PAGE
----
A generation is defined as a group of individuals born to a certain era, and categorized by age limitations (Levin, 2001). We in the US have four different generations in the workforce. Veteran, or those born between 1922 and 1945, Baby Boomers; Those born between 1946 and 1964, Generation X; Born between 1965 and 1980, and Generation Y or millennials which is everyone 1981 through 2000 (Levin, 2001). Veterans are already retired and baby boomers are preparing for retirement. Which leaves the workforce mostly recruiting Generation X and Generation Y either just starting or waiting to be future officers. In today’s organizations, each generation will have their own characteristics, and being that Baby Boomers, and Gen X and Y can all be in the workforce, that’s a lot to take in. Each generation will have their own behaviors, characteristics, behavior patterns, personalities, values, beliefs and attitudes toward work. These generation differences are based on their life experiences, understanding, knowledge, judgment, logic and restraint (Levin, 2001).
The veteran generation is the most loyal to their profession. They are highly dedicated, security conscious and conformist. They posses an unusually strong commitment to team work and collaboration. Baby boomers are depict an optimistic outlook and work efficiently, are self-reliant, loyal to their employer and very results oriented (Yu & Miller, 2005). They often put more effort and priority into work over their personal life. When it comes to a leadership style, they need to be directed by their managers and follow a chain of command. Baby Boomers however do not like changes in their organization, nor are they technologically up to date. Generation X are driven independent self-starters who are resistant to authority. (Yu & Miller, 2005). They are loyal to their employer and have a strong technical ability. They are tech savvy and interested in updating their knowledge and application into their work. They are also not as dedicated as other generations and place a lower priority on work. Finally, generation Y are non-conformists and collaborative. They have a willingness to work hard and like being part of a team (Levin, 2001). They are very resilient in navigating change and capable of multi-tasking. This generation is often times the most educated and technologically savvy.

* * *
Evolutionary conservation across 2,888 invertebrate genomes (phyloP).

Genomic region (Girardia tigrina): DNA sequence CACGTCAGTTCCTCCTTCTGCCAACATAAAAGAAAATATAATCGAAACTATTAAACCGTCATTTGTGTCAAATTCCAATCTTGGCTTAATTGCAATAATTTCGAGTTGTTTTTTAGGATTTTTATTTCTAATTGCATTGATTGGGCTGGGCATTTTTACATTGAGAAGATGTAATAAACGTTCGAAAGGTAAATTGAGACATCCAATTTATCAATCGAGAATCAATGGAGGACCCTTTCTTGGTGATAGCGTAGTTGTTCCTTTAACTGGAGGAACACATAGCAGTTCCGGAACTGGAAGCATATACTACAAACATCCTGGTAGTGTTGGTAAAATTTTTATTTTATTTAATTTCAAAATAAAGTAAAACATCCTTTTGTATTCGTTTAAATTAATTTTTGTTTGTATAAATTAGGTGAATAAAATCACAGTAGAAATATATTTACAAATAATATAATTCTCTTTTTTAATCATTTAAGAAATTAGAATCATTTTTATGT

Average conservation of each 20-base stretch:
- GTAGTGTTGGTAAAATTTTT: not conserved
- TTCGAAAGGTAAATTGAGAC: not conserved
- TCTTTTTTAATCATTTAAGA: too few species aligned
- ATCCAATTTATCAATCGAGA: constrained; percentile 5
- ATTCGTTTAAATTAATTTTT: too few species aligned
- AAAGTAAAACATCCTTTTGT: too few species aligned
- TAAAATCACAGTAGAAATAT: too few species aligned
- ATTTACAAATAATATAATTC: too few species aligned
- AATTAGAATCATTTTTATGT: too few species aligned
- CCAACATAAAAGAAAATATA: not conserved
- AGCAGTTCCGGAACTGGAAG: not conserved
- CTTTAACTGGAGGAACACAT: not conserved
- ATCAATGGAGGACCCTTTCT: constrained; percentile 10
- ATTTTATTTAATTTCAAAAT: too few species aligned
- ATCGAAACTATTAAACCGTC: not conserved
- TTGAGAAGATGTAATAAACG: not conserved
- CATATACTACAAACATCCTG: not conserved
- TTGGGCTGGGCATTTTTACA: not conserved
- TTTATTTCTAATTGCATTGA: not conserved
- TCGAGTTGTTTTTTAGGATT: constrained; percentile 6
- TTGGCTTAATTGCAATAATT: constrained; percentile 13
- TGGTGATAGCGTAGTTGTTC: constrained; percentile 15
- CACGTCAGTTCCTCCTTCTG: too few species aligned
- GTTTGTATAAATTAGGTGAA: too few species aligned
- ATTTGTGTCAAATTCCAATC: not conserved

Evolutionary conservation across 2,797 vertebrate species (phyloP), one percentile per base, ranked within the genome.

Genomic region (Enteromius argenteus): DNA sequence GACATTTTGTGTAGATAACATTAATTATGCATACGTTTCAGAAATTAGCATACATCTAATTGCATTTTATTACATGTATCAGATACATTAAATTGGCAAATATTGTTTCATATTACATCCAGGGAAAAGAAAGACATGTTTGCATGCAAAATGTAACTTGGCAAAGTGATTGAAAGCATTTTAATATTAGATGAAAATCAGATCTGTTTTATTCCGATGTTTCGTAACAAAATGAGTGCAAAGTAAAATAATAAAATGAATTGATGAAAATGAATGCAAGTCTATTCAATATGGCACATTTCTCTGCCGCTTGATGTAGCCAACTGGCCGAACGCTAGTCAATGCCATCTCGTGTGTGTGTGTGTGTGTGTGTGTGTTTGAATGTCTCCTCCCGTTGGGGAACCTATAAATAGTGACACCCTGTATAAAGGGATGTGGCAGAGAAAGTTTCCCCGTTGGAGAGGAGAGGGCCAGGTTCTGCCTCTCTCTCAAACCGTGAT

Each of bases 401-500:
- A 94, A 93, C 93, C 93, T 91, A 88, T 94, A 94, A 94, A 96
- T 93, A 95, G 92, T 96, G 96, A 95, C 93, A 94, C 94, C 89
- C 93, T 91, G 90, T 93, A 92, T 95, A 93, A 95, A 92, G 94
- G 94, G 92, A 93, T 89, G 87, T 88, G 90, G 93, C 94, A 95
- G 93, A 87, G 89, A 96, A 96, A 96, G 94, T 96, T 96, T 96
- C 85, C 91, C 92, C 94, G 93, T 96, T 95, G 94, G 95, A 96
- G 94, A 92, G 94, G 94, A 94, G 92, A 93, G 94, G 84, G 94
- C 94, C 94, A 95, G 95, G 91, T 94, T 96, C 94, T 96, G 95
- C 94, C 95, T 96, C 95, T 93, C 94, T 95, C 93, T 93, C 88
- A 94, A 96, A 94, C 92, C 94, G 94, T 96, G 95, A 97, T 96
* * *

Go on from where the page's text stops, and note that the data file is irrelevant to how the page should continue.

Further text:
Aspects of management and leadership in different generations
Leadership is the ability to lead people of organizations while management is the process of controlling and managing the organization. In the work force, both managers and leaders struggle with the generational differences. Problems often arise due to the conflicting attitudes and views of workers born in different eras (Levin, 2001). The following are some aspects needed for leadership and management style for managing different generations.
- Focusing on goals and expectations: Setting goals and expectations, leadership and management approach of police officers will help solve generational problems (Batts, 2012).
- Inclusion and Mentoring: Adding a mentor approach in different generations allows leaders and managers to provide different experiences for the generations. It helps focus potency of skills in today’s technology and works towards teamwork to achieve results faster (Batts, 2012).
- Excellent Communication: A Leader or manager must have the ability to communicate effectively with different generations. With this skill they will be able to manage many problems at every level.
- Motivate Employees: Movitivation is one of the most important aspects of leadership and management in leading different generations effectively. The performance can often be improved when properly motivated to achieve organizational goals. Police leaders and managers should encourage the team on the right track on strategies and goals of organization (Batts, 2012)
Batts, Anthony W. Smoot, Sean Michael. AndScrivner, Ellen. (2012), Police Leadership Challenges in a Changing World, New Perspectives in Policing, National institute of justice, July 2012.
Levin, M. (2001). ‘Bridging the generation gap’, Association management Vol. 53, No. 1.
Stojkovic, Stan; Kalinich, David; Klofas, John (2014). Criminal Justice Organizations: Administration and Management. Cengage Learning, 28-Mar-2014
Yu, Huichun and Miller, peter. (2005), Leadership style: the X generation and baby boomers compared in different cultural contexts, Southern Cross University.